When people discuss career success what do they usually mean? Frequently the populist view is that someone has achieved one or all of the following: done something memorable; earned a lot of money; gained significant seniority and/or status during the course of their career. This is especially so when people are describing the careers of others, as it is the visible manifestations of the career which are assessed.
Firstly let’s examine the word success. The Oxford Dictionary has its primary meaning of success as “the accomplishment of an aim or purpose”. So looking at this meaning whatever our career goal is, when we achieve it we have been successful. However, that is dependent on having a goal to work to. The reality is often that most people have clearer goals about their next holiday or mobile phone than they do about their next career steps.
So, is this important?
It could be said that having career goals are limiting and prevents people taking advantage of opportunities which may arise along the way. Not so. As Henry Ford said “Luck is where preparation meets opportunity”. When you have clear goals it leaves room for discretion in how you arrive at them. Most importantly they enable your focus and energy to move in a clearly defined direction and therefore have more of an impact. There are many examples of people taking a scattergun approach, which dilutes the energy and direction of travel. As the old saying goes “if you don’t know where you are going, you are liable to end up some place else”.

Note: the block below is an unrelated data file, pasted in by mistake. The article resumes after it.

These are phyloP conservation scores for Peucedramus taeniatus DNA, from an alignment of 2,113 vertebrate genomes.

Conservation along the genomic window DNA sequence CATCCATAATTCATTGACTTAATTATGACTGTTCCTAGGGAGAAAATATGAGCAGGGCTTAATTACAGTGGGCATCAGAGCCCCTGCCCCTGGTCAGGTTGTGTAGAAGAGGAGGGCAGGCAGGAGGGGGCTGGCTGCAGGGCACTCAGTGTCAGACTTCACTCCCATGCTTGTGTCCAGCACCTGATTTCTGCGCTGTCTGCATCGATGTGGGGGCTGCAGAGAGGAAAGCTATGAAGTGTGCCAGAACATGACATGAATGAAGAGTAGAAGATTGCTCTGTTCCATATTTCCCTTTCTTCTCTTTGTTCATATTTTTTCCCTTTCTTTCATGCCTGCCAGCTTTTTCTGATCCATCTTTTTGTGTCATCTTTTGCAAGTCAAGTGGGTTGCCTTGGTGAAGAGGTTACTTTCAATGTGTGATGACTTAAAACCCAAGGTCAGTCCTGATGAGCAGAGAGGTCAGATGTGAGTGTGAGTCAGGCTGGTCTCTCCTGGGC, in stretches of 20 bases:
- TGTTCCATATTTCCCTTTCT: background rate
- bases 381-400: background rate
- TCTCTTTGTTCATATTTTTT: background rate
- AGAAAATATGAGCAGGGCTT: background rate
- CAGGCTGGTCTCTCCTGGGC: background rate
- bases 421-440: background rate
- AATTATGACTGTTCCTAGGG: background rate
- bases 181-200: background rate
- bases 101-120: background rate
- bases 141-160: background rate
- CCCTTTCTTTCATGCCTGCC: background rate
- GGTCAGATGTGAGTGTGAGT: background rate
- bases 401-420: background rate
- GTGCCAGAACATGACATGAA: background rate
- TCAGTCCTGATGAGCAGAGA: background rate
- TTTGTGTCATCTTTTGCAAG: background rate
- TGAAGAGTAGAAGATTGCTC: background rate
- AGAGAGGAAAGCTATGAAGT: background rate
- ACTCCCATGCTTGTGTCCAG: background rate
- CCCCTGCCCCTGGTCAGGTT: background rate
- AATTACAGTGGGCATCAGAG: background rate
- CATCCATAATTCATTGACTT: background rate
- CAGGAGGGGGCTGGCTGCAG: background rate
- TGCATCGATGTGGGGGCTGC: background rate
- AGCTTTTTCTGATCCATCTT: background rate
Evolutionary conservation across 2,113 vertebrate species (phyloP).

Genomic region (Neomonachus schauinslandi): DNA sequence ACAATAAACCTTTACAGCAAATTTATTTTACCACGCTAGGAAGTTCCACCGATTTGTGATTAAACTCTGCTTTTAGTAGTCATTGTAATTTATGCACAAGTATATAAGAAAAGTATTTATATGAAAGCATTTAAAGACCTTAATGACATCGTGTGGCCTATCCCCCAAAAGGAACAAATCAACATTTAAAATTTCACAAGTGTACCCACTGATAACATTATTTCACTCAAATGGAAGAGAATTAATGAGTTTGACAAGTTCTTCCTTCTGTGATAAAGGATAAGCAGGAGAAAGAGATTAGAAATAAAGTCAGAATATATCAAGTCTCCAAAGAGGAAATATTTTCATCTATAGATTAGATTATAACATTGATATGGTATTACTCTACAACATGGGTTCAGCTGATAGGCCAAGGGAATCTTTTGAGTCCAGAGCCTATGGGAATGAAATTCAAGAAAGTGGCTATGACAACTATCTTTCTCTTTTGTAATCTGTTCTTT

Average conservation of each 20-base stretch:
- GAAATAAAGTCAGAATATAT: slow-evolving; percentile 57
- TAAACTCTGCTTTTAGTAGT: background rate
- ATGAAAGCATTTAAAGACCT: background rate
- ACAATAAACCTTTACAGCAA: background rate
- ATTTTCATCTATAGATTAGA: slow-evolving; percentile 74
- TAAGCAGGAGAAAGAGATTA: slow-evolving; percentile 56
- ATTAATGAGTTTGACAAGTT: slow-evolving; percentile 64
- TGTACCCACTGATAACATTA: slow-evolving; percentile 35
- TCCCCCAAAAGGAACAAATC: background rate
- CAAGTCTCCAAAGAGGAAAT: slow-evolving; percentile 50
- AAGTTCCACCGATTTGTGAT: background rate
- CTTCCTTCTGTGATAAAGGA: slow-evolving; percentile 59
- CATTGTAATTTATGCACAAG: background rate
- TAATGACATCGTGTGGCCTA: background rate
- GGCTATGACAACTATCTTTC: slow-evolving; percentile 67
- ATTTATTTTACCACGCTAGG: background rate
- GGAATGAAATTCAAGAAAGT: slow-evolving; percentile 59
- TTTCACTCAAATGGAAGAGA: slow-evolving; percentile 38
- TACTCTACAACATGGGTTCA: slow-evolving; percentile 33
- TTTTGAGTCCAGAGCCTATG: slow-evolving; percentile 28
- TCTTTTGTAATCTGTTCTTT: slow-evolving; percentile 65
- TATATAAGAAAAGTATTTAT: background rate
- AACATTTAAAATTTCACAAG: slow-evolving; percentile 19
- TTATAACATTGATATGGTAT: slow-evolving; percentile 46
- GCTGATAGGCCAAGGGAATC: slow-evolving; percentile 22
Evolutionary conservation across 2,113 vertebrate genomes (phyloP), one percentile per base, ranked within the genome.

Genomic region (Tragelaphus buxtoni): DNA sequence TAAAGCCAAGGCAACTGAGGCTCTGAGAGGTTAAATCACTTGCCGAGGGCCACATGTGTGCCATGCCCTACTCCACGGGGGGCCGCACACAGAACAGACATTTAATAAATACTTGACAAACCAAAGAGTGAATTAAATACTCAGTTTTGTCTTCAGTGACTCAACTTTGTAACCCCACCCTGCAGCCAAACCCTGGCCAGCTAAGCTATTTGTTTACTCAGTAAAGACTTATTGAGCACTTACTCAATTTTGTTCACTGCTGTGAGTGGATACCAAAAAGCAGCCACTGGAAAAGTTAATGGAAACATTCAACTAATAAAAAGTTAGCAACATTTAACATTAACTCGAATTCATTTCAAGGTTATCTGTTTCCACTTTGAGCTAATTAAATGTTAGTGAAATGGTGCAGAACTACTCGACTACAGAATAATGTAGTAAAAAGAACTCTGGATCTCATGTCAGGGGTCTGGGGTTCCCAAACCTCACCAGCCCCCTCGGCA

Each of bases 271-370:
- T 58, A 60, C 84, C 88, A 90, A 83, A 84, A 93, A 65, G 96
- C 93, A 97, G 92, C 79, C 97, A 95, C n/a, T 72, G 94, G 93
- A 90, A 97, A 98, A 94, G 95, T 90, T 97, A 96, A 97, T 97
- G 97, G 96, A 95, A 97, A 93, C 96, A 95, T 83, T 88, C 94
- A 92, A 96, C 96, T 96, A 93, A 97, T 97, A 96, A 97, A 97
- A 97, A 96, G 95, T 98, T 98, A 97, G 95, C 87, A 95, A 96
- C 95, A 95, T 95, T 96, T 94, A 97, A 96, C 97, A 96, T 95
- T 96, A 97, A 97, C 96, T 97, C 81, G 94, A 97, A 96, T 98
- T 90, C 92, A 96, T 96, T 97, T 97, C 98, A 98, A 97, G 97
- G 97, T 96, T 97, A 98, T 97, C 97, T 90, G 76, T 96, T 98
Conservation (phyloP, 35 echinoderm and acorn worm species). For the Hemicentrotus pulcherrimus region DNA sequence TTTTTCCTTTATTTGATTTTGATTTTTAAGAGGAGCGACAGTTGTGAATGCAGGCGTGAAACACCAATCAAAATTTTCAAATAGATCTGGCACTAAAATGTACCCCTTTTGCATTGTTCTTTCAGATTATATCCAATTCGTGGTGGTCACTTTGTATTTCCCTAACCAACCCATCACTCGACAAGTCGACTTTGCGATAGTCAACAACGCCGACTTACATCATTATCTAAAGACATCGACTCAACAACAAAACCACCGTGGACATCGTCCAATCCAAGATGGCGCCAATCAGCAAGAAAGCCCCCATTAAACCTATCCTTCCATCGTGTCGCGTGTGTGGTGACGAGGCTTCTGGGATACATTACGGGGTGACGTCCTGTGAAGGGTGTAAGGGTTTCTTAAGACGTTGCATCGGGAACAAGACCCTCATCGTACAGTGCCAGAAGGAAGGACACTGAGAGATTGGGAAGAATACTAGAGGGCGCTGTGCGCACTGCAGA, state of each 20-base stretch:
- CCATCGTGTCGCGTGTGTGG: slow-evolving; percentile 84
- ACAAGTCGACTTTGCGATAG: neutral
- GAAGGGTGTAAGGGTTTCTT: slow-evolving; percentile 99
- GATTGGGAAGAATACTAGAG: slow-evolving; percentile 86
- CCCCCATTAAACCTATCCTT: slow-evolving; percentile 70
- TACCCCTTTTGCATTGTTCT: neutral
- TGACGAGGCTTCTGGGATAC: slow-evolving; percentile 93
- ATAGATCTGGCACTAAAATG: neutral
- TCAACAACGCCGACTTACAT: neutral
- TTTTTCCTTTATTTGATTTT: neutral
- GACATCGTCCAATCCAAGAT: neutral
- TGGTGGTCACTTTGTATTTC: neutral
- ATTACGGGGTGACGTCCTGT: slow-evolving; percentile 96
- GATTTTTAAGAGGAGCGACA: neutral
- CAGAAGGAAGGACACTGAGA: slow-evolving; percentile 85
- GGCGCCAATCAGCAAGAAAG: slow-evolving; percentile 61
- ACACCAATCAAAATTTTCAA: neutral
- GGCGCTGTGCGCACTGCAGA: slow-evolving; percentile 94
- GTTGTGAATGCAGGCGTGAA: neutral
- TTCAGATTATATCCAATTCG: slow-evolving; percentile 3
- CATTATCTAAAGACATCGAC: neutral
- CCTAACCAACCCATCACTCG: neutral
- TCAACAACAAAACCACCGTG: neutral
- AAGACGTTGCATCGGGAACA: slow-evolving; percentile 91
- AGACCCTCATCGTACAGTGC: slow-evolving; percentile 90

What must I do to achieve career success?
The most important thing is to be clear about what is important to you, your work values and then to identify what your natural strengths are. Career goals need to be in line with who you are and what you do well. We can all be trapped by other people’s career dogma and the imposition of the phrase ‘What you should do…” which all works towards limiting your career options. So being clear about knowing yourself is the first step to career success.
Five Steps for Career Success
1. Know yourself; your work values, your strengths and your interests
2. Define your career goals and, most importantly, write them down
3. Know how to approach the job market or self employment which you have decided on: research through reading and asking relevant people for advice
4. Know whom can support you in your job search and career development by identifying the right network opportunities
5. Review your progress against your goals regularly and identify next steps and/or amendments to your goals.
By Gill Amos